A few clarifying questions ... not quite clear about the setup of the installation, what videos people will be watching? What is the IR sensor is for (or what you mean by IR sensor ... there are lots of sensors that use IR light)? Who is the audience? And how does the audience relate to the "Current viewer"? Perhaps by "current viewer's average reaction, you mean past viewer's average reaction? Anyway, it's not super important, but details will help me understand the setup a little better ...
This depends on the physical layout of your installation. The more "constraints" you have (e.g. making someone sit down on a bench that has pressure sensors), the easier it is to detect a specific action. On the other hand, the more constraints you have, the more restrictive your installation might feel. Completely unconstrained presence detection is tricky (we'll be talking about it a lot in my computer vision course next semester!).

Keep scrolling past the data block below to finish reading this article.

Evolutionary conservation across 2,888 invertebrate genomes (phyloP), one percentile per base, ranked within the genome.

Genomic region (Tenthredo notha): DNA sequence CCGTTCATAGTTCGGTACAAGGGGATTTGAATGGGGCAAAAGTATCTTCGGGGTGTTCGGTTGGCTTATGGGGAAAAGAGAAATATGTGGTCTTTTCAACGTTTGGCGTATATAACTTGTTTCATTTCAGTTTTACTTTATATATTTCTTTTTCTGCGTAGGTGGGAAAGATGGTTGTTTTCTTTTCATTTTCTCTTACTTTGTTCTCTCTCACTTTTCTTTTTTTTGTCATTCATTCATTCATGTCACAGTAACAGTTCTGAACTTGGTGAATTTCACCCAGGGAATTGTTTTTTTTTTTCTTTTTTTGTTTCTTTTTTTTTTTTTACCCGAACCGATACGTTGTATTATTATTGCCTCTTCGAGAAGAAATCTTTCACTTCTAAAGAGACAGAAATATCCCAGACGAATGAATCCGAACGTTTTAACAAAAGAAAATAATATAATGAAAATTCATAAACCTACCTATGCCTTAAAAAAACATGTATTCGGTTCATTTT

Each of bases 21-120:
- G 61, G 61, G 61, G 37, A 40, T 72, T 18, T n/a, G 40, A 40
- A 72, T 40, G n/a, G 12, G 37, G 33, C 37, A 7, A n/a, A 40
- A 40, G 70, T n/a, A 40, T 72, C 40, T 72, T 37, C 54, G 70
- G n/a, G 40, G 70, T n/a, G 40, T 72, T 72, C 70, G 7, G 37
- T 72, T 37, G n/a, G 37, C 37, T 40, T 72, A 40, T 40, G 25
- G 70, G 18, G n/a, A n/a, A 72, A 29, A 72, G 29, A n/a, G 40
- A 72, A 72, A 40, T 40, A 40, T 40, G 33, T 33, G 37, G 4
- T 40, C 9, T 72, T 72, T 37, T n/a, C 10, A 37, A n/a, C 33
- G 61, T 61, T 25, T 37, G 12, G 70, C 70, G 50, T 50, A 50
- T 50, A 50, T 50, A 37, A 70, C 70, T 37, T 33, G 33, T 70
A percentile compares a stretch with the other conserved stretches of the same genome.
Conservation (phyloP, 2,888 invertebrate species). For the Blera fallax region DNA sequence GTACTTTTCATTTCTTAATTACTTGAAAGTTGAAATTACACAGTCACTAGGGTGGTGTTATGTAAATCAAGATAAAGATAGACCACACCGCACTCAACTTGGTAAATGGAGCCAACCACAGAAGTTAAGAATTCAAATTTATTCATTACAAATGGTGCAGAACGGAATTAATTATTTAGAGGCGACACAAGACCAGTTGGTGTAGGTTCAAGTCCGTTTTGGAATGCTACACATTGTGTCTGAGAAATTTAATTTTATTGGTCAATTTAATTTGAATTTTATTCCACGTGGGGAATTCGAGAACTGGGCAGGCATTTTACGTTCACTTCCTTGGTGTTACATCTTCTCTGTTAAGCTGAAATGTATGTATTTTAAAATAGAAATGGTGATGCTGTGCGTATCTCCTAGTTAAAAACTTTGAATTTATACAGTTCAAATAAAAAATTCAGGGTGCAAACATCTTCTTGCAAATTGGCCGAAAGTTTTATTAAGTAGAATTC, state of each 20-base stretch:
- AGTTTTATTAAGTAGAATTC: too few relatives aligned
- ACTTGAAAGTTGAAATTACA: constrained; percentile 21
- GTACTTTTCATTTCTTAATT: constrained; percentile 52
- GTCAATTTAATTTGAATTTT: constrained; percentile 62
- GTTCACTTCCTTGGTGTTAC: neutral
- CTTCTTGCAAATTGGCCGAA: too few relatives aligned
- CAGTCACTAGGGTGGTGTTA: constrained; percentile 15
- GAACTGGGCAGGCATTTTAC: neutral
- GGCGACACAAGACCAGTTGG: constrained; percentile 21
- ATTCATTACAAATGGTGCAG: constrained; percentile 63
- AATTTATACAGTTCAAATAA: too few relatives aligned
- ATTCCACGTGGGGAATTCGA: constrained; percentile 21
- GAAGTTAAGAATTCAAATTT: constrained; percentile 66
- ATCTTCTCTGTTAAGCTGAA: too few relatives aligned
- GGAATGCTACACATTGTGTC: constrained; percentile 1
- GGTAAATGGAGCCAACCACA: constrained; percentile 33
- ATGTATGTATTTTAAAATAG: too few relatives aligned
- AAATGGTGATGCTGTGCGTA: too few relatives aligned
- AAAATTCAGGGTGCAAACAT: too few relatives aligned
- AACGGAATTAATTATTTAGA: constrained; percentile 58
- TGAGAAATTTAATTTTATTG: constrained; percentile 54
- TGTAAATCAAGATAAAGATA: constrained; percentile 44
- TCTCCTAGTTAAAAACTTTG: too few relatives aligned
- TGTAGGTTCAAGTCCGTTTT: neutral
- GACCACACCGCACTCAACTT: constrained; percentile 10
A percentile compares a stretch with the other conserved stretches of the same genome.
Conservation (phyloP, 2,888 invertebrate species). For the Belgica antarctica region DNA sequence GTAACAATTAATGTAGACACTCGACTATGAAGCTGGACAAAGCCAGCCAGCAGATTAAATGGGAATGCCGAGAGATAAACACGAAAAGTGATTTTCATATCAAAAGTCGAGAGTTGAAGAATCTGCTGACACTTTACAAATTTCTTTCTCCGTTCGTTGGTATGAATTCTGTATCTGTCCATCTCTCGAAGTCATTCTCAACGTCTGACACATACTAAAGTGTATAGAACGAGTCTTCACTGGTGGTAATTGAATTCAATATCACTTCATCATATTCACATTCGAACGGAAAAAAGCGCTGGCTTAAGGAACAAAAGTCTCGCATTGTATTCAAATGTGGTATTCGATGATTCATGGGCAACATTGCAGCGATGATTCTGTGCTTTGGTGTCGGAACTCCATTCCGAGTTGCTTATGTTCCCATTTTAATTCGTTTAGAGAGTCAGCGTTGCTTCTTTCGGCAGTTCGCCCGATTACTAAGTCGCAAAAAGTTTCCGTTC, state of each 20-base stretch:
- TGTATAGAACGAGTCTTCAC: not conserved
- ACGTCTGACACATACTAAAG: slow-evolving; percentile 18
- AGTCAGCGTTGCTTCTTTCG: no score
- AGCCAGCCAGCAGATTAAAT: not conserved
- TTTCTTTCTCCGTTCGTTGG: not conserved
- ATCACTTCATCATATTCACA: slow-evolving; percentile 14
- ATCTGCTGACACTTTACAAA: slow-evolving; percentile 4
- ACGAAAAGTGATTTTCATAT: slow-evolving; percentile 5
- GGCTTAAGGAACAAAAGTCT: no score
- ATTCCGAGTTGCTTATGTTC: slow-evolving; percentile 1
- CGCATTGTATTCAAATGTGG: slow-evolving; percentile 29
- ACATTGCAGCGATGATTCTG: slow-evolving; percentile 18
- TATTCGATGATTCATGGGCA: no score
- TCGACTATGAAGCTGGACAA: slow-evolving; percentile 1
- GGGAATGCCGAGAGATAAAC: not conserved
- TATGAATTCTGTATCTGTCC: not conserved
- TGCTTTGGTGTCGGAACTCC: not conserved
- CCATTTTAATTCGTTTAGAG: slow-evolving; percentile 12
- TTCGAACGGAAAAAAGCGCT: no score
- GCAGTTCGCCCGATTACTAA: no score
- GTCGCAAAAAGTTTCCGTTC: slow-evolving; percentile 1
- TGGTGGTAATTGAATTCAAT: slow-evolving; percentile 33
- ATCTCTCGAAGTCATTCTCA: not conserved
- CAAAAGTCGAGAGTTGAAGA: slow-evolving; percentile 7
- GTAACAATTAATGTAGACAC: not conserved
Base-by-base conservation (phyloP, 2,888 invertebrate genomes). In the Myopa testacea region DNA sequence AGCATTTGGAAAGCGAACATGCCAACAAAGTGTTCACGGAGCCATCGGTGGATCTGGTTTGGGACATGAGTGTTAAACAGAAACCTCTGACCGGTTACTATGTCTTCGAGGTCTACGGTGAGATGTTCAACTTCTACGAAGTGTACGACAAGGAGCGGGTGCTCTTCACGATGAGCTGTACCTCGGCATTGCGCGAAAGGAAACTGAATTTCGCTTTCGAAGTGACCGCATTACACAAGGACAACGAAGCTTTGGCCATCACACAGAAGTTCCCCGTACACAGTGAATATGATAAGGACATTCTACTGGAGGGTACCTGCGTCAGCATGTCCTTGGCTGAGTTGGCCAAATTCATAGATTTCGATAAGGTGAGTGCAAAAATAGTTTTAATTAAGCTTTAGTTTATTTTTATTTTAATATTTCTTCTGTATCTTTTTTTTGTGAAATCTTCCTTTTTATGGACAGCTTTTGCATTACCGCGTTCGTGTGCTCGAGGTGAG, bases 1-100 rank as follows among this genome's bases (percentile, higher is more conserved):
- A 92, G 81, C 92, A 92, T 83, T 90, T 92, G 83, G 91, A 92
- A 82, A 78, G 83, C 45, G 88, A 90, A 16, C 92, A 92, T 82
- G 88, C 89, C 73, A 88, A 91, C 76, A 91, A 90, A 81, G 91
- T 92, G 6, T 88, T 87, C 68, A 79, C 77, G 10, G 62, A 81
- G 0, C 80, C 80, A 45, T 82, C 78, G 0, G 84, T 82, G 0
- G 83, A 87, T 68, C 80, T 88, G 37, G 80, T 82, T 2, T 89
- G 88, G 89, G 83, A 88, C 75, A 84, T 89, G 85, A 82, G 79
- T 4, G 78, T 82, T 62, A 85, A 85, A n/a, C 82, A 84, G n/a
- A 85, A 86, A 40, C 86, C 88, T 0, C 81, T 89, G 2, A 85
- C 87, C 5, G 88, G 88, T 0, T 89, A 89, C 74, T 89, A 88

I would say that since you are required to track a face in order to measure a smile, you should simply check for the presence of a face in your camera feed to determine if someone is present. Of course, this may not work if you want a visitor to participate without seeing their face. This depends on the design of your space / interaction. To find faces, see the face finder included in openFrameworks as a starting point:
First, see this previous question for some previous discussion:
To find a smile, and turn it into a number (say 0.0 - 1.0, where 0.0 is no smile, 1.0 is a huge smile and 0.5 is a half-smile), you might look at the following addons:
Correlate smily-ness with brightness
I would simply keep this as a single number. When there are smiles, you add some amount to this number. Think of it like charging a battery. Smiles "charge" the battery. There is a maximum charge (e.g. the number maxes out at 255 or something). When nobody "charges" the number by smiling (and thereby adding a little bit to the number), the number will slowly discharge (e.g. every update loop you subtract just a little bit). The number never goes below 0, but when it gets to zero the light's brightness is 0.
This way, if you have a steady stream of smiles, your light will be bright. And if people don't participate, the light will eventually fade out.